Background: The extent to which the higher level of mortality seen in Glasgow compared with other UK cities is solely attributable to socio-economic deprivation has been the focus of much discussion recently. Some authors have suggested that poorer health in the city may be influenced by issues related to its history of religious sectarianism. In order to investigate this further, this study compared deprivation and mortality between Glasgow and Belfast, a similar post-industrial city, but one with a considerably more pronounced sectarian divide.
Objectives: To compare the deprivation and mortality profiles of the two cities; to assess the extent to which any differences in mortality can be explained by differences in area-based measures of deprivation; and to examine whether these analyses shed any light on the 'sectarianism' hypothesis for Glasgow's excess mortality relative to elsewhere in the UK.
Study design and methods: Replicating the methodology of a recent study comparing deprivation and mortality in Glasgow, Liverpool and Manchester, rates of 'income deprivation' for 2005 were calculated for every small area across the two cities (average population size: 1810 in Belfast; 1650 in Glasgow). Standardized mortality ratios were calculated for the period 2003-2007 for Glasgow relative to Belfast, standardizing for age, gender and income deprivation decile.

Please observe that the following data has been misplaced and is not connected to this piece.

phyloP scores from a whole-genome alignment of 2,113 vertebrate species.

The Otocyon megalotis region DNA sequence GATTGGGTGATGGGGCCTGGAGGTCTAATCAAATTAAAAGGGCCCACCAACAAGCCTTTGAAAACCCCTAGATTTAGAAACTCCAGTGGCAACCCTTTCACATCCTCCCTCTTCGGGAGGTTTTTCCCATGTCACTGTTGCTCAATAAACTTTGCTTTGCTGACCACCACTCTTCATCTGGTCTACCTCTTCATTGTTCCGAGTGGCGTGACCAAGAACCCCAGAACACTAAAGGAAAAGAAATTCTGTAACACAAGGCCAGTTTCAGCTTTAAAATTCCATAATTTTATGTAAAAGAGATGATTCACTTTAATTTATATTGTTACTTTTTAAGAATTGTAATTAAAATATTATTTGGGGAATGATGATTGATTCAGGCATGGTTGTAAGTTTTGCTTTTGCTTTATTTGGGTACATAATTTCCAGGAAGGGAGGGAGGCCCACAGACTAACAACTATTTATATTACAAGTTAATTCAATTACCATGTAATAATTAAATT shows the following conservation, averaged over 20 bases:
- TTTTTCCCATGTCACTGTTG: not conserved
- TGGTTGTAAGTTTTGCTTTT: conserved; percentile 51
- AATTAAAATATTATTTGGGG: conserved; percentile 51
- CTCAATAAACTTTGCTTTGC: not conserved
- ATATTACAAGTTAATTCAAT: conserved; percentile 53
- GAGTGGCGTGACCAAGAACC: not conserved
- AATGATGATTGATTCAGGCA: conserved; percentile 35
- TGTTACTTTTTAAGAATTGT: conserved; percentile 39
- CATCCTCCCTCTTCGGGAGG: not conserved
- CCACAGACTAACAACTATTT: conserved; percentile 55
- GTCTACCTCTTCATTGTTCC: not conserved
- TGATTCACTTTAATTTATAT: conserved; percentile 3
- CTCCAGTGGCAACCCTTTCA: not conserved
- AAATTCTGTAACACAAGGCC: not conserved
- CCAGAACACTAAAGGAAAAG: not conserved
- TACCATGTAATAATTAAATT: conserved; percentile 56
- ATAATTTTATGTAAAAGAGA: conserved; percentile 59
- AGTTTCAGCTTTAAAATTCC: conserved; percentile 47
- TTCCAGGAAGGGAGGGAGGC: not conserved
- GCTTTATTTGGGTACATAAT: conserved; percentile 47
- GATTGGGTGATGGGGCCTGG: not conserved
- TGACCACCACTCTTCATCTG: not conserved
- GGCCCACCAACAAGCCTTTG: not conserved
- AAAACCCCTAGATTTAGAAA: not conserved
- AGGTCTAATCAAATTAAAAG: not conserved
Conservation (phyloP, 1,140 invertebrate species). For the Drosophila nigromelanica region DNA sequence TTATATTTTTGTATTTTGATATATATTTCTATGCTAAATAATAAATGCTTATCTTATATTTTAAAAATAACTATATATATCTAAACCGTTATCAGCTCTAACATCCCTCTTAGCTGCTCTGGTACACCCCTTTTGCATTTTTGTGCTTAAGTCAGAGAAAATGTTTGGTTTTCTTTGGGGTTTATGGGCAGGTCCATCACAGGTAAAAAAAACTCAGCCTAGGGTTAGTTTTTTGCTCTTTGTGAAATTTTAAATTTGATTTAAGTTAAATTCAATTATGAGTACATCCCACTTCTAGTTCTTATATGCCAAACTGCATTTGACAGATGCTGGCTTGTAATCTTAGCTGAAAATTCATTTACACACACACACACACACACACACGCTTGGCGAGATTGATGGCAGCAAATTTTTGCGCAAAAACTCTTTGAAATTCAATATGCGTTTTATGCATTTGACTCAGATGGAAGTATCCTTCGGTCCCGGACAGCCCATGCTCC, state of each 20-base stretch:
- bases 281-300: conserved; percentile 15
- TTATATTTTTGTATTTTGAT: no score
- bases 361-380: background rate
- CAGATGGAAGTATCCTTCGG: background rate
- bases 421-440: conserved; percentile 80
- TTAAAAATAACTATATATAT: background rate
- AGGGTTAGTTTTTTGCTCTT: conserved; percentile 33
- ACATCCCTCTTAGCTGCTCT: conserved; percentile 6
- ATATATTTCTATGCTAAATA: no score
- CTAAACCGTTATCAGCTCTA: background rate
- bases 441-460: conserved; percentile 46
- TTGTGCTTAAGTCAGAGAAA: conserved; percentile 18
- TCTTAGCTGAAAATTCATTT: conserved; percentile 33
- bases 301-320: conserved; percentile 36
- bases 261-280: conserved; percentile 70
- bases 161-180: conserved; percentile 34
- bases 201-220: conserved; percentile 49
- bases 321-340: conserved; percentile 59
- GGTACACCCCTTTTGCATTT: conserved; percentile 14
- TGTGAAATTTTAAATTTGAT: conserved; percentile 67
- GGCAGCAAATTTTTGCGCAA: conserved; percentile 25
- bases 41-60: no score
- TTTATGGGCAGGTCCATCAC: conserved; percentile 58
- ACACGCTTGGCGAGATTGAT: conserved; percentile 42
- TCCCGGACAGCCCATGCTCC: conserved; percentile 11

Results: While total levels of deprivation were slightly higher in Glasgow than in Belfast (24.8% of Glasgow's population were income deprived in 2005 compared with 22.4% in Belfast), Belfast was more unequal in terms of its distribution of deprivation across the city. After standardizing for age, sex and deprivation, all-cause mortality in Glasgow was 27% higher for deaths under 65 years of age and 18% higher for deaths at all ages. Higher all-cause mortality in Glasgow was shown in the majority of sub-analyses (i.e. for most age groups, both sexes and across the majority of deprivation deciles). Analyses of particular causes of death showed significantly higher mortality in Glasgow relative to Belfast for all conditions examined except 'external causes'. Notably higher mortality was evident for drug-related poisonings and alcohol-related causes among men in both cities. With a small number of exceptions, the results were very similar to those shown for Glasgow in comparison with Liverpool and Manchester.
Conclusions: Area-based deprivation did not explain the higher mortality in Glasgow in comparison with Belfast. Belfast has a more profound history of sectarianism, and similar climatic conditions, to Glasgow. If these factors were to be important in explaining the high mortality in Glasgow, the question arises as to why they have not produced similar effects in Belfast.
Copyright © 2012 The Royal Society for Public Health. Published by Elsevier Ltd. All rights reserved.